Unlocking the Press defence (part 2) – using the kick-pass
In my last article on short kicking solutions to the Press defence, I examined the use of the chip over the top of a rushing midfield D.
No sooner had the article been written, than the effectiveness of the alternative short attacking kick – the kick-pass – was highlighted quite spectacularly by the round eleven Super Rugby game between the Hurricanes and Stormers!
As the name suggests, the kick-pass is directed to the outside of the field rather than straight down the middle, and the ‘Canes #10 Beauden Barrett was able to create three tries from the ploy in the first half of the match alone.
The development of the cross-kick or kick-pass in Rugby Union is not new. It dates all the way back to the 2003 England World Cup-winning team, who included an outstanding kicking coach (in the form of Dave Alred) in their ranks. Alred had been a goal-kicker for the Minnesota Vikings in the NFL and he was one of the first to bring specialist knowledge across from one sport to another in a process which could be called ‘cross-fertilization’.
The All Blacks employed ex-Aussie Rules player Mick Byrne to make the same kind of ‘cross-fertilizing’ impact within their own coaching group between 2004 and 2015. Byrne has now moved back to his home country of Australia, where his influence on the kicking game is already apparent within the Wallaby set-up.
Beauden Barrett first cut his teeth at first five-eighth against the Press defence during the 2014 Welsh tour match in Cardiff. At the time Shaun Edwards had constructed the most outstanding version of the Blitz defence in world rugby, and Mick Byrne was still an All Black coach.
As a result, both the middle chip and the cross-kick were used extensively. There were eight instances combined (four of each), with the All Blacks scoring once from the chip and twice from cross-kicks to the far side-line in the red zone.
With Mick Byrne moving back to his homeland (and a position on the Wallaby coaching staff), it was no surprise to see the cross-kick making such a strong re-appearance against Edwards’ defensive structure in the 2016 end-of-year tour game between Wales and Australia.
In this example, the kick-pass is made from midfield position in between the two 40m lines by the Australian number 10 Bernard Foley. There are a number of keys which tell Foley that the kick-pass is ‘on’, and these are in fact quite clear from the embryonic situation on the phase before:
As the Wallaby captain Stephen Moore takes the ball into contact, the Welsh Press defence is in its typical shape. Both the eyes and the shoulders of the last two defenders on the outside of the field are turned in towards the target, and the last attacker (Israel Folau, circled near the right side-line) is left ‘free’ and unmarked. That is the way the Press functions, with the principal idea of cutting off the supply of ball for any attack on the edge of the field.
Folau’s positioning on the edge is probably the tip-off for Foley to think ‘cross-kick’. Full-back Folau is Australia’s best aerial receiver, so his appearance near touch can only mean one thing.
By the time the kick is made at 2:03, Folau is at least level with all the attackers inside him, as the target-space (“1” in the screenshot) is revealed. Folau is attacking the blind-side of the final defender – if this defender was in ‘drift’ he would have far more awareness of Folau’s position behind him – and the full-back Leigh Halfpenny is too deep in the backfield to provide immediate help.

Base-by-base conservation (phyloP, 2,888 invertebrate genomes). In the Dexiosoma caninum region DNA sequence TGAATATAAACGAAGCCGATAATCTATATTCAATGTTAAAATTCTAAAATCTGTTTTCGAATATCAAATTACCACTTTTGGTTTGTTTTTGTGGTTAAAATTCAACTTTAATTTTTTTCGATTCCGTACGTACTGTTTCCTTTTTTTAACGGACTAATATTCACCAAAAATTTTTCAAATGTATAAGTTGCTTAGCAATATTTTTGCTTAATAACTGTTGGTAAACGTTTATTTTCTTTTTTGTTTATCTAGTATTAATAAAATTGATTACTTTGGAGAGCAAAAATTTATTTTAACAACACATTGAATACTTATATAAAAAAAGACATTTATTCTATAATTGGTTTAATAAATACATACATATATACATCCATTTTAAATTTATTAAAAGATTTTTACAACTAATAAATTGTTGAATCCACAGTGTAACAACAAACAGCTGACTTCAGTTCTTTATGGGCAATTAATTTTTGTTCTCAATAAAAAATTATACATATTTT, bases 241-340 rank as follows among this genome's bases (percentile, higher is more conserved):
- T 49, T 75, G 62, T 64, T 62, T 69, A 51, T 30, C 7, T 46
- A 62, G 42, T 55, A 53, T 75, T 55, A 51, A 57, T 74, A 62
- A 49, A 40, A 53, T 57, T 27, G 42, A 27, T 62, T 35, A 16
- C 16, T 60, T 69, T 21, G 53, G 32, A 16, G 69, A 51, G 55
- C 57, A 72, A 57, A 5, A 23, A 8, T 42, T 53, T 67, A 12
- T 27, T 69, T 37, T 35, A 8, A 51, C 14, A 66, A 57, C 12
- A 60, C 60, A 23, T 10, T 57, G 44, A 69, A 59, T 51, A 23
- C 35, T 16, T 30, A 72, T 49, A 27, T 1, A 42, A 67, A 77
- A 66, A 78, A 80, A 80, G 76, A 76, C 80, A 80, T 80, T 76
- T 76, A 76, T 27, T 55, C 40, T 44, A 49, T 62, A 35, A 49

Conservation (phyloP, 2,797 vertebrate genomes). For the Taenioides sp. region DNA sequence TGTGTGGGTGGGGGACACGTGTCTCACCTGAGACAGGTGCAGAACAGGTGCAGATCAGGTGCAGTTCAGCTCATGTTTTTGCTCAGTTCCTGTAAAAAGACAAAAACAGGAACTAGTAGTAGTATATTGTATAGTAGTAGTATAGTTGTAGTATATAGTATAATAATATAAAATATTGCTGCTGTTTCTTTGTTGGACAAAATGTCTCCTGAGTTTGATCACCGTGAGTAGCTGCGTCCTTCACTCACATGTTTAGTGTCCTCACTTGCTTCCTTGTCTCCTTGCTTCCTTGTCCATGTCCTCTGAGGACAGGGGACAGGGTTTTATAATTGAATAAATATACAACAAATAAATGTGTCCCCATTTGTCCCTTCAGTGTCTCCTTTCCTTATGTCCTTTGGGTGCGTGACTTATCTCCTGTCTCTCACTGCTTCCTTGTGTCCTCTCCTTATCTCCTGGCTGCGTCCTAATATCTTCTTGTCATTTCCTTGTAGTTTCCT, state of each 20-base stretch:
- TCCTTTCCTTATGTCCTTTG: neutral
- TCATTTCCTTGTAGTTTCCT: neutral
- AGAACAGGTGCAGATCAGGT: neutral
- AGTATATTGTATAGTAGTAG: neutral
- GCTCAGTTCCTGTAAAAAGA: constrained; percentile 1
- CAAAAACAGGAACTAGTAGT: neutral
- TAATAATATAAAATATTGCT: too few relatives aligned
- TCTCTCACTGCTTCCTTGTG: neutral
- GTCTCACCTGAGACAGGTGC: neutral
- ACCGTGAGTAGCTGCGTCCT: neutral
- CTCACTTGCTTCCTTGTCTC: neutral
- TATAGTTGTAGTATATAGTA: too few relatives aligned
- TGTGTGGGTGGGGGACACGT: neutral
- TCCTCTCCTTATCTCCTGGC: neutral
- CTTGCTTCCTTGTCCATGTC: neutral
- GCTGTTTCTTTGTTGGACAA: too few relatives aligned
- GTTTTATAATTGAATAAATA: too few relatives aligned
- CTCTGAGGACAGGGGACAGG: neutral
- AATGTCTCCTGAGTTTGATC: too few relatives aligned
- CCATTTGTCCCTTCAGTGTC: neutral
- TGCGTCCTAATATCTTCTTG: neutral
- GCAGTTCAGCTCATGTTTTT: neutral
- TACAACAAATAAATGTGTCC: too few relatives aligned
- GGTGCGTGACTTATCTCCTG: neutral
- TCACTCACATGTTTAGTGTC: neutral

As a result, Folau is first able to re-gather the ball in the soft spot of the Welsh D, then offload to Tevita Kuridrani in space on his inside.
Now back to Beauden Barrett. Since his experience against Wales in 2014, Barrett has refined his use of the kick-pass to the point where it is now a major weapon in his armoury:
Here the kick occurs in the red zone (as it did twice in the 2014 New Zealand-Wales match), within the opposition 22. Why is the tactic so effective in this area? Because the backfield is frequently empty, with less space needing to be defended in behind the defensive line.
The cross-kick can even be effective as an exit strategy, with the defensive open-side wing often playing 30-40 metres deeper than he would do further upfield, in expectation of a long clearance kick.
Another screenshot neatly illustrates some extra features on the play:
Again note that the flat alignment of the attacking line tips off the play to follow – #14 Cory Jane is already level with Barrett before he receives the ball from the half-back.
The play also picks up a theme outlined by Wayne Smith in one of The Rugby Site articles on kicking:
Work with the whole backline on improving the kicking game and work at communication. The first five-eighth or fly-half is often not best placed to see the shifting patterns of the defence. He is concentrating on the half back at the breakdown in order to time his move. You need the people around him to read the space in the backfield.
While it is typically the #12 who would provide this feedback to the attacking first receiver, it is perhaps a sign of the times that this information is here being supplied by the Hurricanes #4 Mark Abbott (circled, with his right arm out).
Abbott is pointing to the target space (“1”) and, with Jane already up on the line and the Stormers’ emergency full-back (#11 Dillon Leyds) struggling to cover it, Barrett dutifully hits the bulls-eye.
The short attacking kicking game will be a major issue on the upcoming British & Irish Lions tour, and it has become a fast-growth weapon in the war against high line-speed, Press-oriented defences as a whole.